Everything I Needed to Know about Life, I Learned from a Video Game
September 9, 2002 9:22 PM   Subscribe

Everything I Needed to Know about Life, I Learned from a Video Game... Brad DeLong uses Sid Meier's CIVILIZATION 3 to teach his kids a valuable lesson about Democracy.
posted by crunchland (22 comments total)
"It's impossible to wage an aggressive campaign of conquest," says the nine-year-old. "They force you to make peace prematurely."

Yeah... *cough* sure.

(the "nine year old" then proceeded to shave, put a coat of wax on his Honda Civic, and check his PDA for his afternoon appointments)
posted by cadastral at 10:19 PM on September 9, 2002

I still find Master of Magic the best of the sims...Actually, one of the better simulation games that teaches you *something* about the real world is Capitalism (actually, I didn't even know capII was out, but the original rocks)
posted by jmd82 at 10:58 PM on September 9, 2002

This is the damn reason why you dont give a 9 year old child coffee!
posted by Dreamghost at 11:13 PM on September 9, 2002

"Not if another civilization on earth happens to be led by Genghis Khan and possesses nuclear weapons..." teach your children postmodernism.
posted by scout at 11:24 PM on September 9, 2002

I stopped playing that game right after the turn where a longbowman with two health took out my Abrams Modern Armor tank, also with two health, and then three Aztec ironclads took out my battleship.

Ok, I'll give you the latter, but the former? What, my guys can't button themselves up in the tank and drive away? Deleted!
posted by Tacodog at 11:29 PM on September 9, 2002

I waged a successful aggressive campaign of conquest while maintaining democracy in Civ III and won the game militarily. Admittedly, I had a pretty sweet setup. There were basically two continents, one considerably larger than the other. I started on the smaller of the two, and I easily conquered my two closest neighbors early in the game, giving me unchallenged rule over my entire continent. I then developed ocean faring ships before anyone else, built a powerful Navy and, after successfully colonizing three nearby islands, I invaded the coast of the larger continent. I set up my forbidden palace in the middle of my new stronghold (this is key!), and set about on a grand campaign of military expansionism. By the time 2050 rolled around, I had gained control of nearly half of the larger continent.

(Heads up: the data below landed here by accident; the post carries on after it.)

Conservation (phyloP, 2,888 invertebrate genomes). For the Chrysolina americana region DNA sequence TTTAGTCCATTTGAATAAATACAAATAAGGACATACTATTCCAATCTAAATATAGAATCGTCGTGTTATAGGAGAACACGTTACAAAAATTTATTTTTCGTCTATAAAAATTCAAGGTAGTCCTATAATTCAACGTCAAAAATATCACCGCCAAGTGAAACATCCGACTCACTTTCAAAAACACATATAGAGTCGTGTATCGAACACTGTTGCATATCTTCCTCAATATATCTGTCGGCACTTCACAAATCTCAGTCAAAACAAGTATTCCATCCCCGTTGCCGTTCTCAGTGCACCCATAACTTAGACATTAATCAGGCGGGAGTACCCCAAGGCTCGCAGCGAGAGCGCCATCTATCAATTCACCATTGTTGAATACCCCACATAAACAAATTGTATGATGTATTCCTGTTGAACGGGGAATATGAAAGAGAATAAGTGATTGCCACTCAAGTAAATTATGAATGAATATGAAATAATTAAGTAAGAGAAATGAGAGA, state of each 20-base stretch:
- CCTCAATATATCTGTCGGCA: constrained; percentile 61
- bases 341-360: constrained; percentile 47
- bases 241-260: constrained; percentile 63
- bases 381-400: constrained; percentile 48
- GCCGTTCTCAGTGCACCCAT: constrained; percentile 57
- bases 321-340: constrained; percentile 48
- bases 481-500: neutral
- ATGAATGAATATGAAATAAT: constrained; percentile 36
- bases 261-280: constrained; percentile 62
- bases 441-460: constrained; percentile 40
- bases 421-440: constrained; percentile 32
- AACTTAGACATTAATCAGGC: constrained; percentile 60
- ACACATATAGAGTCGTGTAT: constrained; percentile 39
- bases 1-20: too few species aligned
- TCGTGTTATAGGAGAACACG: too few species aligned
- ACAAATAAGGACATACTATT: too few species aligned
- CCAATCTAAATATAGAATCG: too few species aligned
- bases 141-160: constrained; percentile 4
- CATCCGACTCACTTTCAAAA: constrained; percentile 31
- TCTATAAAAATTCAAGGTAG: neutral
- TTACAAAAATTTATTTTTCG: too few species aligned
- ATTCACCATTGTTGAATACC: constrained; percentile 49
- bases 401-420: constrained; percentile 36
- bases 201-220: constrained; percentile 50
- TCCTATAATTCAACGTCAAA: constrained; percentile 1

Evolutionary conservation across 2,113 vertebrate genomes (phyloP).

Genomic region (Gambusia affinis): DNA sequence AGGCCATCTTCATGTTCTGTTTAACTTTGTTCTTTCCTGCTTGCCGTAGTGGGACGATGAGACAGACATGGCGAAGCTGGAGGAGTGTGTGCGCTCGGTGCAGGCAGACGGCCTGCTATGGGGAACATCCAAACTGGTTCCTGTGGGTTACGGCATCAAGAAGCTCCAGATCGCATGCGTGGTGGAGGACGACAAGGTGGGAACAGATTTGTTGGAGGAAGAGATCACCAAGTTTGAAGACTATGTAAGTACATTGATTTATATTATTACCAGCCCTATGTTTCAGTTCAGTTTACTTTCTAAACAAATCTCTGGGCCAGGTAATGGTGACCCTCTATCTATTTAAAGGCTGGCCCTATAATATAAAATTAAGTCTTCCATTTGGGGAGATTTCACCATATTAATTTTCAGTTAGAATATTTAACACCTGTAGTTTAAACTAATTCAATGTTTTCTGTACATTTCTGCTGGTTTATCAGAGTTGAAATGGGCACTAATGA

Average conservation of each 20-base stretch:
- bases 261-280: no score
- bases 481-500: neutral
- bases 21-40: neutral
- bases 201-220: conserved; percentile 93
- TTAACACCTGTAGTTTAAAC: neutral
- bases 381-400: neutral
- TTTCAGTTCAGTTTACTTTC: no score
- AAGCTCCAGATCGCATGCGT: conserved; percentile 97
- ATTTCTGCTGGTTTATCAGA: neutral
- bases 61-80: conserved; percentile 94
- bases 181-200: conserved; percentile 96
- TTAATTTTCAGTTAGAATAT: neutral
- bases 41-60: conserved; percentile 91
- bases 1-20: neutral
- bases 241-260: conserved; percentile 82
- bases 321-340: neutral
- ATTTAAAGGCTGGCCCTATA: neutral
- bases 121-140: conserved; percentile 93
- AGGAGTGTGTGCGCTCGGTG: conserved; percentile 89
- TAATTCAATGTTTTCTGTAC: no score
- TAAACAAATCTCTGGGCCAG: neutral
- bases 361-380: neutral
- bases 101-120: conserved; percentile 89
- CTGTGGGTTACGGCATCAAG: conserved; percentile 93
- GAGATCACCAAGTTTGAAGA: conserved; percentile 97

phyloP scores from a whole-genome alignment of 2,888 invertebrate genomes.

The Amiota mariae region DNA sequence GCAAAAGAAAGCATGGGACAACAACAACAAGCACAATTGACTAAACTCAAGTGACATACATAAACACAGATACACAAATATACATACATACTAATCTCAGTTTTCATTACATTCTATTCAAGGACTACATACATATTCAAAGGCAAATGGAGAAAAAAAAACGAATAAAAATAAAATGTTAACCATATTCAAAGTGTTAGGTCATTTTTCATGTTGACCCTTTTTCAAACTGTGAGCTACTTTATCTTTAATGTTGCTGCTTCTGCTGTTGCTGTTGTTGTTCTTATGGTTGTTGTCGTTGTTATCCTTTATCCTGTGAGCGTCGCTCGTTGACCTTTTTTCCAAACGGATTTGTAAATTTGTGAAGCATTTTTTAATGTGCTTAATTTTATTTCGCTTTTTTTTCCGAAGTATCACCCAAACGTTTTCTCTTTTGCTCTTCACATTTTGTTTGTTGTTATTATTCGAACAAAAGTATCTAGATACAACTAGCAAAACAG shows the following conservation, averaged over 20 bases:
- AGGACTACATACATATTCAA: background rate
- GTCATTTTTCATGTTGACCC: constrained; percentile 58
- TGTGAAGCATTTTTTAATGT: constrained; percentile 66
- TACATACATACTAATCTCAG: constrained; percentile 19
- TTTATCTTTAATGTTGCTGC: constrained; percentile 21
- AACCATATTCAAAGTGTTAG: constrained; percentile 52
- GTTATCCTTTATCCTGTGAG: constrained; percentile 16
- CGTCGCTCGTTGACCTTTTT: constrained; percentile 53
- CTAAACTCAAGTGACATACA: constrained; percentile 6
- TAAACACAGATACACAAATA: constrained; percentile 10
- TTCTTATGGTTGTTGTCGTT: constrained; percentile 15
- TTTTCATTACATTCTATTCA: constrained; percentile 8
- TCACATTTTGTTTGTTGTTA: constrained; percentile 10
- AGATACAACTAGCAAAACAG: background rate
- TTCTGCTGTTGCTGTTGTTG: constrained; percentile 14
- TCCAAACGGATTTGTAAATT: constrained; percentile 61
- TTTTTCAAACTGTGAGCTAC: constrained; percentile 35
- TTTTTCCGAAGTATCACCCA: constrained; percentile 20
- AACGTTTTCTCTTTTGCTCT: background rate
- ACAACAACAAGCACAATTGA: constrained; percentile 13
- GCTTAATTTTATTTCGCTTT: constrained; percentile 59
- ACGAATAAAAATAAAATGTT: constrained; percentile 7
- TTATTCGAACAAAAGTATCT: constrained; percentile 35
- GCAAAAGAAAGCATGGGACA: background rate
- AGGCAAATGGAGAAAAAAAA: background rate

It wasn't difficult, but it did require an intellect beyond nine years of age. That being said, Civ III is completely unrealistic and heavily biased against military conquest, which I'm sure even the children understood, at least better than their father. As tacodog pointed out, I see.
posted by David Dark at 11:39 PM on September 9, 2002

And I'm just thinking - I thought my kid was cool at completing Freddi Fish when he was only four...

I don't think this is meant as a serious diary piece, especially if you read the last comment... No kid is going to be that distracted.
posted by sparehed at 11:39 PM on September 9, 2002

Wow, and I thought "Spearman killed my Tank!?! WTF?!" type comments were limited only to CivFanatics and Apolyton.
posted by nathan_teske at 11:58 PM on September 9, 2002

I found this only worth a chuckle; Brad's blogged much better than that. Look around; not only is he an Econ prof at Berkeley, he did a stint as a Deputy Assistant Secretary in Treasury back in Clinton's first term. (So he does know a bit about the topic, and has in a sense played the game for real...) Here's a much better sample of his incisive thinking, this about whether Stalin was as bad as that "other guy", and why the question is important. (The book being discussed is a precursor for parts of our recent the Amis-Hitchens thread.)
posted by dhartung at 12:08 AM on September 10, 2002